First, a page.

While The Newsroom is being clearly branded as fiction, we are operating in the real world where the Obama Birth controversy and Jan Brewer exist. The episodes are built around news events, but our characters are fictional and work for a fictitious network. We get headaches trying to balance story with truth, and no doubt there will be the naysayers who complain about things not happening on a certain day, or how our characters could have known something. If we get a second season, maybe we'll deal with the Daisey chain of events. It certainly has enough pro-con to keep my boss happy.

5 comments:

Eliza Gagnon said...

I'm late to the conversation I guess and maybe won't add anything so new. But having just listened to the retraction episode and having seen Daisey's show in the fall, I'm stunned and grossed out by his disingenuousness. And then to come back and insist that he "stands by the work" as theater just digs a deeper hole of dishonesty and cast even more doubt on his judgment. Everything about the framing of the play and Mike's delivery gave one to assume that what he was describing was true. The sad thing is that what was most affecting in what he described wasn't the fudged stories about workers with stumps and so on, but rather the sheer scale of the entire system of production and that pretty much everything we touch is made under a similar system. I also left the theater thinking about the fact that decent working conditions and decent pay had existed in the US for really such a short interval before companies moved and moved again. My grandfather worked in factories in Rhode Island as a child and he described not knowing what it was he was making and wanting to go to the end of the line to see the whole toy assembled. Kind of like the story about the guy seeing the iPad for the first time. So then there was what, a period of about 20 or 30 years where labor conditions in New England were decent before the factories packed up and moved south. And then there a short window there before they moved again. And so on. I guess that's the point that Duhigg is making at the end. Daisey got those ideas across without the fabricated bits. It's unfortunate that he undermines it all with unnecessary distortions.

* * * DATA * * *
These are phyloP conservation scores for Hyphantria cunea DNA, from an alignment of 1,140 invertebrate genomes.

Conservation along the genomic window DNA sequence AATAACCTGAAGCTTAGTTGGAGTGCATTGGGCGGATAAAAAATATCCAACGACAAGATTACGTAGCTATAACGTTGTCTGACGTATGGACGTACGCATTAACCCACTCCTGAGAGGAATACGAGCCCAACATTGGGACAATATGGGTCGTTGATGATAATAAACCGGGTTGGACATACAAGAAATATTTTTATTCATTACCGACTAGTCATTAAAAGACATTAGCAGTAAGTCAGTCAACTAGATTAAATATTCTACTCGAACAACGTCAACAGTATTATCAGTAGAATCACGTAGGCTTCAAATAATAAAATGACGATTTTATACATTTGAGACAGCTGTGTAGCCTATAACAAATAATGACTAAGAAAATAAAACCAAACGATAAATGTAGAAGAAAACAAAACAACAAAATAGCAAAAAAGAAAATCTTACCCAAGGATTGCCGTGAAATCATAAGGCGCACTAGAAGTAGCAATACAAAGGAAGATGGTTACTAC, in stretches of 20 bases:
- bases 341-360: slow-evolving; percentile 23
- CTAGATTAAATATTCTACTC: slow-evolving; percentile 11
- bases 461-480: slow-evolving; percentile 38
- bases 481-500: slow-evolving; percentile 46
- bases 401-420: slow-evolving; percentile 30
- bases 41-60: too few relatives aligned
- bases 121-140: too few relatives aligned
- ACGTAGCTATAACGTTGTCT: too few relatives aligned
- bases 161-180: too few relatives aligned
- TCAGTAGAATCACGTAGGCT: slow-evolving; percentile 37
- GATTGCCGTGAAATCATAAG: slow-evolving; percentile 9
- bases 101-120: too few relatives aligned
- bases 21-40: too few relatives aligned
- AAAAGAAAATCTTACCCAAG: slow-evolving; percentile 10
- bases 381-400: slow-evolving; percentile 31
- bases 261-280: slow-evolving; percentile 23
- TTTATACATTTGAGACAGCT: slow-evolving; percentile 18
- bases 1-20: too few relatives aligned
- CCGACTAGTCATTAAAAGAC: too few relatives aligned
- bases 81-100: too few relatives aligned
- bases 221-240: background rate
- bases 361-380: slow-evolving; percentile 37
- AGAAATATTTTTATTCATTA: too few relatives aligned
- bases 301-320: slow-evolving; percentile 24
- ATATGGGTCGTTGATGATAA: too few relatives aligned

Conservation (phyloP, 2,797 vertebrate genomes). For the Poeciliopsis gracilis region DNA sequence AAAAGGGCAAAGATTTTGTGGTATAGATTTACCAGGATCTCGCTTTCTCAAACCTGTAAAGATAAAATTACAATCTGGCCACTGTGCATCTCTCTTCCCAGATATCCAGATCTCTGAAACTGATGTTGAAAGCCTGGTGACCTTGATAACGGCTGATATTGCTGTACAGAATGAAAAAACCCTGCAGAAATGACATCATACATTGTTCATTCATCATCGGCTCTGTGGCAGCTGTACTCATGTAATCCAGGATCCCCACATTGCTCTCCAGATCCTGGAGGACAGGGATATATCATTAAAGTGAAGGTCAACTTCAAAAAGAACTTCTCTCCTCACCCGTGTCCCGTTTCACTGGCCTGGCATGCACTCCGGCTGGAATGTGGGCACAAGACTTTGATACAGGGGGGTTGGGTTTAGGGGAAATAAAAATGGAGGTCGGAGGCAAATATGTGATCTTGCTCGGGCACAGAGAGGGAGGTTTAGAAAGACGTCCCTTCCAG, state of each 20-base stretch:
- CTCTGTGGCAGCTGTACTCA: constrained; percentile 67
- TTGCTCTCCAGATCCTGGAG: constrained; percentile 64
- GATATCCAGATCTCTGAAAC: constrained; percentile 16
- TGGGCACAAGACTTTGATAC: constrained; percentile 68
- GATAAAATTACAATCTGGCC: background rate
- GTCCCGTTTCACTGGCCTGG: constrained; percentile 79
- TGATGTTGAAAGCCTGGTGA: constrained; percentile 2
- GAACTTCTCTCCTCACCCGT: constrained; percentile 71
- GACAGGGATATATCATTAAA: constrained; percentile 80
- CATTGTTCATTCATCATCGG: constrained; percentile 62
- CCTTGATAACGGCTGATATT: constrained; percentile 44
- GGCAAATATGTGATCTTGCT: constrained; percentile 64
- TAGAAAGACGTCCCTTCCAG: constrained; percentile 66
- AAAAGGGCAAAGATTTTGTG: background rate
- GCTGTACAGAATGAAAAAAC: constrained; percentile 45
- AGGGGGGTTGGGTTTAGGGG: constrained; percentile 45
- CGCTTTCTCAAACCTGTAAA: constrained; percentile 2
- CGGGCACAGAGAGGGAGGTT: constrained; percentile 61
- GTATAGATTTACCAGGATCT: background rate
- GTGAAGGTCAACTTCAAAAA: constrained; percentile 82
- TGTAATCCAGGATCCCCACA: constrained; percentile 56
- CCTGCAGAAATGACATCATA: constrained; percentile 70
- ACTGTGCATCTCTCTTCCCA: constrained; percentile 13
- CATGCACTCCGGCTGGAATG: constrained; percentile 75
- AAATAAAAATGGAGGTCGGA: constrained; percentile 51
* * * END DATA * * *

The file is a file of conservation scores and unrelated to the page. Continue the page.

Robert said...